Finally For Bucs, Joe's Back And In The End Zone
Martin Fennelly, The Tampa Tribune, published 22 November 2004

Joe's back. That's what a lot of Bucs fans were saying Sunday. Yes, the Bucs eased to a 35-3 rout against moribund San Francisco. But there was more. Joe's back.

Back in the end zone for the first time in 14 months. Joe Jurevicius liked it so much he went there twice, doing a happy little dance. His knee felt fine. His back felt fine. The surgeries are behind him. All that work to get back. Fourteen months of sweat. Joe's back.

It took so much to get back to the end zone, including a heart-to- heart with his head coach this week. Nothing Keyshawn-like. Just a guy three games into a comeback, champing at the bit. ``Don't forget me,'' Jurevicius told Jon Gruden. And Gruden didn't. Joe's back and he remembered everyone after he scored. There was the Air Force captain he handed the ball to after catching a 42- yarder from Brian Griese. It was for all the men and women who fight real fights.

Jurevicius will paint his other touchdown ball pink for his 3- month-old girl, Caroline. And there's his fighter, his tiger, who in the 70 days of his life taught his father so much, ``I have an angel upstairs,'' Joe Jurevicius says. As usual, he wrote his little boy's first initial in the end zone grass before the game. M for Michael. In the end zone. Joe's back.

Joe Jurevicius has been an extraordinary ordinary Joe since he arrived in Tampa Bay. He's one of those Bucs fans won't ever forget. Parents talk to their children about Joe, about working hard and knowing what really matters. He fixed his spot in franchise history forever on Jan. 19, 2003 - his big catch and run against the Eagles in the NFC Championship Game. We all knew the story of Michael Jurevicius, born two days before the playoffs began, born very sick, born to fight, born to inspire. We were touched by them, the big man and the little boy and the Super Bowl they won together.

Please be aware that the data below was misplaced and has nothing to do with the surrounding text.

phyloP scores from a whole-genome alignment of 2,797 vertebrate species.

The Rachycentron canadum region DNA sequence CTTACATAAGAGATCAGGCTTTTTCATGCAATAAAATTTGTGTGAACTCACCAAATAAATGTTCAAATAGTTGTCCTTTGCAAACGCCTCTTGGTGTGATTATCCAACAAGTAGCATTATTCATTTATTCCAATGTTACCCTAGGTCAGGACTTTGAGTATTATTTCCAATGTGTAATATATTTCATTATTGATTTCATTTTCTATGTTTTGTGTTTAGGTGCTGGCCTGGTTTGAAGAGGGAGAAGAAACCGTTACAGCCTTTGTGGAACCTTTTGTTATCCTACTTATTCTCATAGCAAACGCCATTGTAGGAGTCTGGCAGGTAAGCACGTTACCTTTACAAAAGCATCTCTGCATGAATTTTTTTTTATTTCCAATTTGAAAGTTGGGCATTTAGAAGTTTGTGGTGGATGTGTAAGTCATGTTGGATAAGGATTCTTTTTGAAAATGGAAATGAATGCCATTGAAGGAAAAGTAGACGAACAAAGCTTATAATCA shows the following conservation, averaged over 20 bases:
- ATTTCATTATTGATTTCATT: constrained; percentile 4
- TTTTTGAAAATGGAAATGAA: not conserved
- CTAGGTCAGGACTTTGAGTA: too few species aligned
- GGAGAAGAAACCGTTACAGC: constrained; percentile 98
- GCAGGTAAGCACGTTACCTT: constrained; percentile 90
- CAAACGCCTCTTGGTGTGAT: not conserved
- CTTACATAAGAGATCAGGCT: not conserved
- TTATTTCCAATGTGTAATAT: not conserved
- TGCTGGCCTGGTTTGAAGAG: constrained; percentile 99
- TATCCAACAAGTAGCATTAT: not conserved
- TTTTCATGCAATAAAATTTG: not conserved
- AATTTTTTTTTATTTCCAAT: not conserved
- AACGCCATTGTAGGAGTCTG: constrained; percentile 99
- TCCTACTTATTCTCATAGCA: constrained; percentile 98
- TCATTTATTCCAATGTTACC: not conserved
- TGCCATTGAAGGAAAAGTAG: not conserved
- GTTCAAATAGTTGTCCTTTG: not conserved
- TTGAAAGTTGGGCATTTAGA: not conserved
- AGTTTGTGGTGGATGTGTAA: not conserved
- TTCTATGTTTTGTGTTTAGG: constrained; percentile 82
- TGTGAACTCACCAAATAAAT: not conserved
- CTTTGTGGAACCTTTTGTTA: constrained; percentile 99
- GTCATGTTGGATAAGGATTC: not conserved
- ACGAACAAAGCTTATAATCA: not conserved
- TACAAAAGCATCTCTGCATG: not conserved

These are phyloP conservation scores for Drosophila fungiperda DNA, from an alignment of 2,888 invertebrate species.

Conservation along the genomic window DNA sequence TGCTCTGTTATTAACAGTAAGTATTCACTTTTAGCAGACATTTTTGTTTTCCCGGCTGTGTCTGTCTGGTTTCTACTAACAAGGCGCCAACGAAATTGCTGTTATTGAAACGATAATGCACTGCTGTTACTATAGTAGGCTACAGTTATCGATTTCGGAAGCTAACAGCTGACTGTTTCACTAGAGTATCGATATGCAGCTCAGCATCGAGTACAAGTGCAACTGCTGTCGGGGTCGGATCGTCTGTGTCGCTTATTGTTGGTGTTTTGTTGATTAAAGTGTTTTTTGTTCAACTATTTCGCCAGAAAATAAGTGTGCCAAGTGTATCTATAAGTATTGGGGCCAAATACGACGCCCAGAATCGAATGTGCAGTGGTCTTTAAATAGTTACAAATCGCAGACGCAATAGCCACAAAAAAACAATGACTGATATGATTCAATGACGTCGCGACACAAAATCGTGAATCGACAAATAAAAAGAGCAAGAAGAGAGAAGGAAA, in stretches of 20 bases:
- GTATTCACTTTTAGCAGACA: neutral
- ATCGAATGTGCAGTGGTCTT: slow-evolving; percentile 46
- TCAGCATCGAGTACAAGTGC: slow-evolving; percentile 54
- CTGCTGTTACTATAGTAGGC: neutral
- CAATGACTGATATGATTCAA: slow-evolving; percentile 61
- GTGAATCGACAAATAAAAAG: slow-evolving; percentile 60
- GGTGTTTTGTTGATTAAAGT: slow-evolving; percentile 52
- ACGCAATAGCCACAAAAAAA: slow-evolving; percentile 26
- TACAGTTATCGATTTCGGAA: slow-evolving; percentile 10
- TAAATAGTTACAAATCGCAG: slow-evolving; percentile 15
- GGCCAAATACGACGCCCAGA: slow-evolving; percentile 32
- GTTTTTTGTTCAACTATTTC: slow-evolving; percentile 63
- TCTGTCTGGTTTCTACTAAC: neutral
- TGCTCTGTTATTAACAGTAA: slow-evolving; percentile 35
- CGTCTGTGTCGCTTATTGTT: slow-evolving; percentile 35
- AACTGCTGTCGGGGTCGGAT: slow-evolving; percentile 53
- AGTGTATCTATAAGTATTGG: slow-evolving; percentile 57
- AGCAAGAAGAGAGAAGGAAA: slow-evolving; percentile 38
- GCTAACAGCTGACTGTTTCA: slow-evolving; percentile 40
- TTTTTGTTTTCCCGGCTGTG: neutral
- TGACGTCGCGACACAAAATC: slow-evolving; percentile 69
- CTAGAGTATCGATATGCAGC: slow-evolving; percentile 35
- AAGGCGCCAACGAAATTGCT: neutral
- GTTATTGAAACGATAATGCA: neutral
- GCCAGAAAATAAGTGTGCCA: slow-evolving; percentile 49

Then something happened to happily ever after. Michael lost his battle. His father opened the 2003 season back in Philadelphia, with two touchdowns, the second one of the greatest grabs you'll ever see. It looked easy for the Bucs that night. Easy for big Joe. He ripped his knee apart the next week against Carolina. A season began to unravel. He tried to come back, probably too early, and it didn't work. He worked hard last offseason, probably too hard, and herniated a disc in his back in training camp. Another surgery. More work. More sweat. More frustration. Watching games was the hardest. Some of us wondered if Jurevicius would ever be back. ``It's been 14 months,'' he said. ``It's been an awful long time. It's been frustrating from the standpoint that you don't play this game forever.''

Maybe that's why Jurevicius went to Gruden this week. He'd been back three games, but had just six catches. He hardly played at Atlanta. ``There was no lashing out,'' Jurevicius said.

It was simple. Don't forget me. He caught five balls before halftime Sunday, all he needed. His third catch went for a score. On his fifth, Jurevicius was crunched, but held on in the end zone. Then he popped up and did something that guys like Joe do.

He'd seen the guys in the flight suits earlier. They were part of the Air Force flyover after the national anthem - four F-15s thundering under the sun. Jurevicius loves flyovers. The hair stands up on the back of his neck every time. ``Flyovers tend to give me tears,'' he said. So he ran up to one of the green suits, captain Ryan Silver, who has flown over Iraq. Big Joe is a fan, too. Jurevicius gave the captain the touchdown ball, then half-saluted. It was the Joe thing to do. ``I absolutely love our military,'' Jurevicius said. ``I don't play football, you don't do reports on football, if it's not for those guys.''

Joe Jurevicius didn't forget them. Or Michael and Caroline. ``I got a small angel upstairs and one down here who I wake up to every day,'' he said. He writes Michael's initial in the grass, ``just so he can come for a ride with dad. ... Today, he went for a ride with dad.''

It ended in the end zone. Joe's back.